Examples of small lacquer gaming boards raised on short legs have been excavated from Hubei province from tombs dated to as early as the Warring States period.
By the end of the Ming dynasty, the increased supply of rare tropical hardwoods resulted in many of the most prized scholar's objects to be crafted from huanghuali or zitan.
No identical examples of zitan gaming tables appear to have been published.
An example of this weiqi table is seen depicted on a court painting, in the Palace Museum Collection, by the artist Jiao Bingzhen, entitled Classical Ladies, illustrated in Qingdai Gongting Huihua, Hong Kong, 1992, p. 31, bottom right (see fig. 1).
A number of similarly inlaid hardwood gaming boards and tables are in public and private collections. Compare an early Qing huanghuali and jichimu game board with accompanying weiqi counter boxes now in the Minneapolis Institute of Arts included in the Grace Wu Bruce Co., Ltd exhibition, Ming Furniture, Hong Kong, 1995, Catalogue no. 37 and illustrated in Classic Chinese Furniture in the Minneapolis Museum of Art, Minnesota, 1999, nos. 80 and 81. Another, foldable huanghuali gaming board was included in the Grace Wu Bruce exhibition, Classic Chinese Furniture, Hong Kong, 2001-2002, no. 24.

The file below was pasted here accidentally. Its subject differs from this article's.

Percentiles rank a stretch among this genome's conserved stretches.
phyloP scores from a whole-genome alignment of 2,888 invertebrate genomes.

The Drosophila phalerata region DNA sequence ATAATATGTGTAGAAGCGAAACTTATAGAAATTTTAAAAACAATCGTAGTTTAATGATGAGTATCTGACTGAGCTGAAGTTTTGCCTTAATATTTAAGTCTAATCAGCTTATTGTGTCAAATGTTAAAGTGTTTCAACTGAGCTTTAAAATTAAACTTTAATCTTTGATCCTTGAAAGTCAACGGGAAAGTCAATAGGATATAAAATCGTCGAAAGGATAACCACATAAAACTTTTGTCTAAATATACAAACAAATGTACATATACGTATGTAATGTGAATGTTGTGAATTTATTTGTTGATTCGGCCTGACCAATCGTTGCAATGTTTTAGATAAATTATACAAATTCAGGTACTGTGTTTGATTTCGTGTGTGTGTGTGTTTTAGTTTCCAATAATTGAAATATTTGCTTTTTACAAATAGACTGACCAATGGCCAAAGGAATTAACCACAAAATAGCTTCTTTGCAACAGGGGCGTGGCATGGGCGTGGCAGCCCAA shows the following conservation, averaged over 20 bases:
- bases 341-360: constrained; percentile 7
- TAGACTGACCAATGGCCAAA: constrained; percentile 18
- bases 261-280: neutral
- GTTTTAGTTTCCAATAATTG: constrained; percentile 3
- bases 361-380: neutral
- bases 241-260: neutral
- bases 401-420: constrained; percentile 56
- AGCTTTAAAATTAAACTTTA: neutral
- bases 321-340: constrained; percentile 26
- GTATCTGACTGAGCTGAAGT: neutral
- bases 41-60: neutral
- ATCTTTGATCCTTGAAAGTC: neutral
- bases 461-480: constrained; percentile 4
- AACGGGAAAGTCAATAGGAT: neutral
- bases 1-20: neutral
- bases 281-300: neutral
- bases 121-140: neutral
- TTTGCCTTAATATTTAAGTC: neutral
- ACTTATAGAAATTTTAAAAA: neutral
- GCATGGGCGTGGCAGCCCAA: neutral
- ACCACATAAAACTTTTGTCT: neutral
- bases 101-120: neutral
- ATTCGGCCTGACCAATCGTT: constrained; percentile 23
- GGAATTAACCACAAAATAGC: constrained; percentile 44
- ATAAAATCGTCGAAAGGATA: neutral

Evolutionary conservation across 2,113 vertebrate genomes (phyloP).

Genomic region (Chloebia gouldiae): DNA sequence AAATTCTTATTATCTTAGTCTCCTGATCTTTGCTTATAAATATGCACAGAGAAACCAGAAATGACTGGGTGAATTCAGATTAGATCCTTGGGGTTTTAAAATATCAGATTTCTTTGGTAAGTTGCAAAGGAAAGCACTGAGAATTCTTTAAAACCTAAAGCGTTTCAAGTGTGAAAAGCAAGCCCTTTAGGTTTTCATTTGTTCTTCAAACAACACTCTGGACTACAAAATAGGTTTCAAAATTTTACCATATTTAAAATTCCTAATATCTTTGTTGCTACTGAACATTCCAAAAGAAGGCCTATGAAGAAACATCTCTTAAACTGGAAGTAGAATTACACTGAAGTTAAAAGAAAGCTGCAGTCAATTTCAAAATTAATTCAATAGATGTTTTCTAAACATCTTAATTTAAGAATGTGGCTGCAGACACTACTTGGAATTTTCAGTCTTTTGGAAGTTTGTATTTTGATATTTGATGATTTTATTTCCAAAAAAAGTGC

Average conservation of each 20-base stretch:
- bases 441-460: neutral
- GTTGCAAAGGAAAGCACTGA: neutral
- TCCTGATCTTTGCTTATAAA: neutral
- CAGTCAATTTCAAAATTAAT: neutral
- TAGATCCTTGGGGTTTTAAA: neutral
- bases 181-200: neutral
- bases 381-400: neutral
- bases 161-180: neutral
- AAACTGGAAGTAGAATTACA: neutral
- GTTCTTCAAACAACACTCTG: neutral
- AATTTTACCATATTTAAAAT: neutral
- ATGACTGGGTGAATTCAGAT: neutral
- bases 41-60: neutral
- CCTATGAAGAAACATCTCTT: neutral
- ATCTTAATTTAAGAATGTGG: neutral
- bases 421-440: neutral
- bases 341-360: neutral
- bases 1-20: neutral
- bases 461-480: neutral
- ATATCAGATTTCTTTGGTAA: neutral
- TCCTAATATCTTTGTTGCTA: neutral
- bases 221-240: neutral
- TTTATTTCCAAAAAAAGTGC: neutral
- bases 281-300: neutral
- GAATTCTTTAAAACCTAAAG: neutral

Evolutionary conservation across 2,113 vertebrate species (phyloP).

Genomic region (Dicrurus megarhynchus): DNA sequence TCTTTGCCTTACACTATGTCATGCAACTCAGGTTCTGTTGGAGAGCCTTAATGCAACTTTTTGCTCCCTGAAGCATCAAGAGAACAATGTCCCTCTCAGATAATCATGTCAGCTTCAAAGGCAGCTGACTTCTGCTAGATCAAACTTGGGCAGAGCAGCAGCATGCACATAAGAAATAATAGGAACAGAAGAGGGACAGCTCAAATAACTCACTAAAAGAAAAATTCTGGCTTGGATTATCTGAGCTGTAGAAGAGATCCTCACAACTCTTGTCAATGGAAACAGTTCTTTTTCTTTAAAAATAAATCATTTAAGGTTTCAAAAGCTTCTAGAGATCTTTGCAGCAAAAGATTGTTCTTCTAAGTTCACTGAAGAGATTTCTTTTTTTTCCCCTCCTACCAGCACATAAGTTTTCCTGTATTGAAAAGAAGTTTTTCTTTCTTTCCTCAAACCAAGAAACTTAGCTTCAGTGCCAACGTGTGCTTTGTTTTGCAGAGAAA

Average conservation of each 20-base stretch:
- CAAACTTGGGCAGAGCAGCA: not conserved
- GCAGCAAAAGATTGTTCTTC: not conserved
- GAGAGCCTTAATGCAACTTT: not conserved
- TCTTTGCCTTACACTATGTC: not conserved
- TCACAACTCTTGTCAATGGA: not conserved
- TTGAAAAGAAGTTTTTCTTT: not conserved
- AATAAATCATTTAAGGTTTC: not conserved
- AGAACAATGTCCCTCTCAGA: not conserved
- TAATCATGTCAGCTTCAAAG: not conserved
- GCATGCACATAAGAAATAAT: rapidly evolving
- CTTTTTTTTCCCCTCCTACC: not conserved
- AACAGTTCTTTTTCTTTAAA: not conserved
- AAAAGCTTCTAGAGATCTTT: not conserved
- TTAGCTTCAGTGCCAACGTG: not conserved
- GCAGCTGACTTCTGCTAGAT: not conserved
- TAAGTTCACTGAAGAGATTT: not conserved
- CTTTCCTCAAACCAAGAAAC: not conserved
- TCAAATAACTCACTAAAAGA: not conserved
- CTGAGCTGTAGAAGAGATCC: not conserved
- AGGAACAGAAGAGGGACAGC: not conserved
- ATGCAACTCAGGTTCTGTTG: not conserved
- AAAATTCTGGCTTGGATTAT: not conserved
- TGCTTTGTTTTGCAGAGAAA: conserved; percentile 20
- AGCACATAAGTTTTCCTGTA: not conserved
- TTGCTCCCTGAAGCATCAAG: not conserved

Compare also a number of large square games tables with removable tops revealing the games board and accessories beneath. A 17th century hunaghuali example from the Hung Collection is illustrated in One Hundred Examples from the Mimi and Raymond Hung Collection, New York, 1996, no. 52.